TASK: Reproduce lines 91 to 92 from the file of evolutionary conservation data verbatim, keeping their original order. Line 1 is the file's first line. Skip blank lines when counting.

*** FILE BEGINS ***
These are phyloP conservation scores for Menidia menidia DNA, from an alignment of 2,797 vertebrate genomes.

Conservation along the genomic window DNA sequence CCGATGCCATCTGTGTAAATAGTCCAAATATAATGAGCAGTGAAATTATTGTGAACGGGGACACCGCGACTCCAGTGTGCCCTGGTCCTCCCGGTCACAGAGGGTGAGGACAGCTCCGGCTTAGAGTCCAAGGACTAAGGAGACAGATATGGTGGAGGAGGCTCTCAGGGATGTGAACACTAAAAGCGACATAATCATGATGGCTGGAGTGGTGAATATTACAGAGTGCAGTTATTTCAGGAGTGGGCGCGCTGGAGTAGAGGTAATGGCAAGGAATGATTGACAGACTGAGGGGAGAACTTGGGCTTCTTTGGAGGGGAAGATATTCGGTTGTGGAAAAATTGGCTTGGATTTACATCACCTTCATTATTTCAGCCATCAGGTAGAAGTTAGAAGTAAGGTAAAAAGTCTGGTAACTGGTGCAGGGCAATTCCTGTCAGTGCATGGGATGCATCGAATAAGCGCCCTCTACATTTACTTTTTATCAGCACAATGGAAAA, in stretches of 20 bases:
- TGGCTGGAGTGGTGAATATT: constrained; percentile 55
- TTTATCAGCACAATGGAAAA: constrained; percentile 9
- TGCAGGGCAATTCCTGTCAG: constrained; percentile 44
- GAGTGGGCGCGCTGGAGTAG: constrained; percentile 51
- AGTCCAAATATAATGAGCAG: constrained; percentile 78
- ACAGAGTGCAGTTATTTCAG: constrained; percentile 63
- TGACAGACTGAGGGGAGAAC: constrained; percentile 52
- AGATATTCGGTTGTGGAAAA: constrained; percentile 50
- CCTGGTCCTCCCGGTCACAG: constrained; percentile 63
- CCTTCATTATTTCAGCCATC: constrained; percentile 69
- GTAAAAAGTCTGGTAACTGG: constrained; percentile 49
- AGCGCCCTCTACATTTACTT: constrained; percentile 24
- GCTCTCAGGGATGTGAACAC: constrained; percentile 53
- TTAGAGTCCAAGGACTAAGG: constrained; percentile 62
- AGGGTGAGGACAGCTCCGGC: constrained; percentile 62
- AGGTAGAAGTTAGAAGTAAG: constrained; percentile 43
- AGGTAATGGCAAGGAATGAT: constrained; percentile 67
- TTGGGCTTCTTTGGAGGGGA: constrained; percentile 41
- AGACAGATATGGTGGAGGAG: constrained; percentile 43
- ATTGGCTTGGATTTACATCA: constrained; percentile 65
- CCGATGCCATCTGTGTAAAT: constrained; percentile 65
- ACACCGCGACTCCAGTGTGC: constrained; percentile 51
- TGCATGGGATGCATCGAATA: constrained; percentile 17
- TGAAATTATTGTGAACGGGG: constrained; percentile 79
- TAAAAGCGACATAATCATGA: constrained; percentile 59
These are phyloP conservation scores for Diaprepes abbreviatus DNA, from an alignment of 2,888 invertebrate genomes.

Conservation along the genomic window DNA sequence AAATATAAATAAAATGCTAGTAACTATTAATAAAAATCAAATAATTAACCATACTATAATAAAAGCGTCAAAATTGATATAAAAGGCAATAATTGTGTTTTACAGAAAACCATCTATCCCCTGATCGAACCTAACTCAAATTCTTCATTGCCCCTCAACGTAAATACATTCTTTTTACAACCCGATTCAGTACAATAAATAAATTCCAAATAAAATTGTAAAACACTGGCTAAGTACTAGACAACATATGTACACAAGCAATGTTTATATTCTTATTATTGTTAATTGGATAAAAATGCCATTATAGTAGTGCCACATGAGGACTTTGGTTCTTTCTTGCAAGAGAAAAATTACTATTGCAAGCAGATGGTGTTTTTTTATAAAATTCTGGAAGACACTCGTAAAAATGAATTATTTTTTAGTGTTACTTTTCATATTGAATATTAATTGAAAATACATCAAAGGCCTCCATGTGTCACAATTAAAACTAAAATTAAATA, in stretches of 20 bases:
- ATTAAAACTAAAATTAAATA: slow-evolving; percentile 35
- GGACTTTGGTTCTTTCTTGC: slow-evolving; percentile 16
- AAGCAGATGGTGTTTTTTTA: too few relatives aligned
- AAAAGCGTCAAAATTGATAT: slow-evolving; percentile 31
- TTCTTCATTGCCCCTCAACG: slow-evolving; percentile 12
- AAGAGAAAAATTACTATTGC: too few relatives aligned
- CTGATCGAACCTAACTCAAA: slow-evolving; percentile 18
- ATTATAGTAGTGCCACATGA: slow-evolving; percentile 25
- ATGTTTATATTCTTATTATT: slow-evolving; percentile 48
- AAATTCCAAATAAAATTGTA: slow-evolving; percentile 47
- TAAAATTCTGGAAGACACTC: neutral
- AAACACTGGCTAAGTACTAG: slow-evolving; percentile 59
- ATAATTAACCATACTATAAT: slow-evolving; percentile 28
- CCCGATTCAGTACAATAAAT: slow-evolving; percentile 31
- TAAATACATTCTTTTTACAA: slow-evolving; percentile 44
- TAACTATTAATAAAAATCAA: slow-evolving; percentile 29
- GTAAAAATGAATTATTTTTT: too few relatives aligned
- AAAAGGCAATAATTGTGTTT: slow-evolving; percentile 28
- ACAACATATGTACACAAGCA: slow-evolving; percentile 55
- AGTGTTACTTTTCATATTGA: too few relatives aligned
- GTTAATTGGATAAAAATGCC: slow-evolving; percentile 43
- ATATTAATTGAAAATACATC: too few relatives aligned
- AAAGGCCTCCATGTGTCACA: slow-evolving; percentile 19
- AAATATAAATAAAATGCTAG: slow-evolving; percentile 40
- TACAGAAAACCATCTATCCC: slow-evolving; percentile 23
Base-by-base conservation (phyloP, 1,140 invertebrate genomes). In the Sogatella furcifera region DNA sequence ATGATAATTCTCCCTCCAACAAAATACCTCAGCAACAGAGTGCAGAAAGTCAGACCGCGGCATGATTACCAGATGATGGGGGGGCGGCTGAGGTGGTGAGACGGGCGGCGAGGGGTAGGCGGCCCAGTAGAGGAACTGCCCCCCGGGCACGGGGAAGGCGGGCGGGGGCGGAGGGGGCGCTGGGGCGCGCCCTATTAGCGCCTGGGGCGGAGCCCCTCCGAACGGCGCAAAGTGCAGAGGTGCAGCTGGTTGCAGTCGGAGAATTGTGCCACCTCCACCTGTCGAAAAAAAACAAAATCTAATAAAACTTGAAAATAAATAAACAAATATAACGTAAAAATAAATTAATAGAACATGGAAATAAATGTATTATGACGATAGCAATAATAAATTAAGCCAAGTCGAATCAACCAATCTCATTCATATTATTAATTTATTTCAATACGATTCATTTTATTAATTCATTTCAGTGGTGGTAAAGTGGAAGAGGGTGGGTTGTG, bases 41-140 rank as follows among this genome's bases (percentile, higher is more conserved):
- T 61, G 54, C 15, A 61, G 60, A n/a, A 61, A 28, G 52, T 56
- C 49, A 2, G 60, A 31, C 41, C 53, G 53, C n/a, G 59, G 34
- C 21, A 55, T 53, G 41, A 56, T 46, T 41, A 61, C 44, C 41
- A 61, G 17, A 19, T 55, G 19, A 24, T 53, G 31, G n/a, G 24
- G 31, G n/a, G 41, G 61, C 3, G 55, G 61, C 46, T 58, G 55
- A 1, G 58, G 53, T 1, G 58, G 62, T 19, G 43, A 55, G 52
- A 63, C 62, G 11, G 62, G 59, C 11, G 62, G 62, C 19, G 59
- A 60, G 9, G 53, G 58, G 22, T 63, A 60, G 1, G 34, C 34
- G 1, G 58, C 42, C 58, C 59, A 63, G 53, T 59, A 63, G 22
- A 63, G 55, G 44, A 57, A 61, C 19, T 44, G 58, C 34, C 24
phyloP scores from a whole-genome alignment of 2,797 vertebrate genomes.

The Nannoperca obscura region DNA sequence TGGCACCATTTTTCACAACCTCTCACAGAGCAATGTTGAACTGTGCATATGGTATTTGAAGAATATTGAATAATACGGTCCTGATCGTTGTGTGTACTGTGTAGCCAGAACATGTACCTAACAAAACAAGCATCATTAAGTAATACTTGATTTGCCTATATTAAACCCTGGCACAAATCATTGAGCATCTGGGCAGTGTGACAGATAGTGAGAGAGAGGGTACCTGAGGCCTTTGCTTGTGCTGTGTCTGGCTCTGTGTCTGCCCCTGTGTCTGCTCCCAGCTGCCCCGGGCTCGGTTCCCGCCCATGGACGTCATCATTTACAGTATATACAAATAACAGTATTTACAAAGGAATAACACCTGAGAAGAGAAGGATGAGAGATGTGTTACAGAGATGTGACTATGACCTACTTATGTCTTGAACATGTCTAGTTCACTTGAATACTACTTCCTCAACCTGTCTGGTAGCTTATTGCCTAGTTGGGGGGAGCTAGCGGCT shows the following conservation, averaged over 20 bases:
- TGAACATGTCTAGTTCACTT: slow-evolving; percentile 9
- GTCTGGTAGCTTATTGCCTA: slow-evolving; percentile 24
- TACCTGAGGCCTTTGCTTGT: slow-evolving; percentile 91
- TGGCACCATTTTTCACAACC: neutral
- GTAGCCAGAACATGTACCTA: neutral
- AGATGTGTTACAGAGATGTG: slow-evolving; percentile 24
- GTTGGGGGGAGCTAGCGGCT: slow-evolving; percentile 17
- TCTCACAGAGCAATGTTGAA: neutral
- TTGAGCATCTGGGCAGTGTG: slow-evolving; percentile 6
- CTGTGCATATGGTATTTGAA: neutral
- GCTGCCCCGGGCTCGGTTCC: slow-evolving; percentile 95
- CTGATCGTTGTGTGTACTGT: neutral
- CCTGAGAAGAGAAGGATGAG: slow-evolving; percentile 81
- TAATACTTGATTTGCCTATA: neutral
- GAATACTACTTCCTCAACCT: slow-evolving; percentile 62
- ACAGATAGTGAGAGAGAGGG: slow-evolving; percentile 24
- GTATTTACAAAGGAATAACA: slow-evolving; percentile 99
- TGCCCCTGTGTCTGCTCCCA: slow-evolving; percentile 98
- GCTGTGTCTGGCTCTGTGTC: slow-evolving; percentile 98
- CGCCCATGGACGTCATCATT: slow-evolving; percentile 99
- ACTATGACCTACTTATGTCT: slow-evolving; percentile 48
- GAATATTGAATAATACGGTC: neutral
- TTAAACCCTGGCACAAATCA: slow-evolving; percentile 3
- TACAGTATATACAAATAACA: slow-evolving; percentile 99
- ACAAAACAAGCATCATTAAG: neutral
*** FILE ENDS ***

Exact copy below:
- TACAGTATATACAAATAACA: slow-evolving; percentile 99
- ACAAAACAAGCATCATTAAG: neutral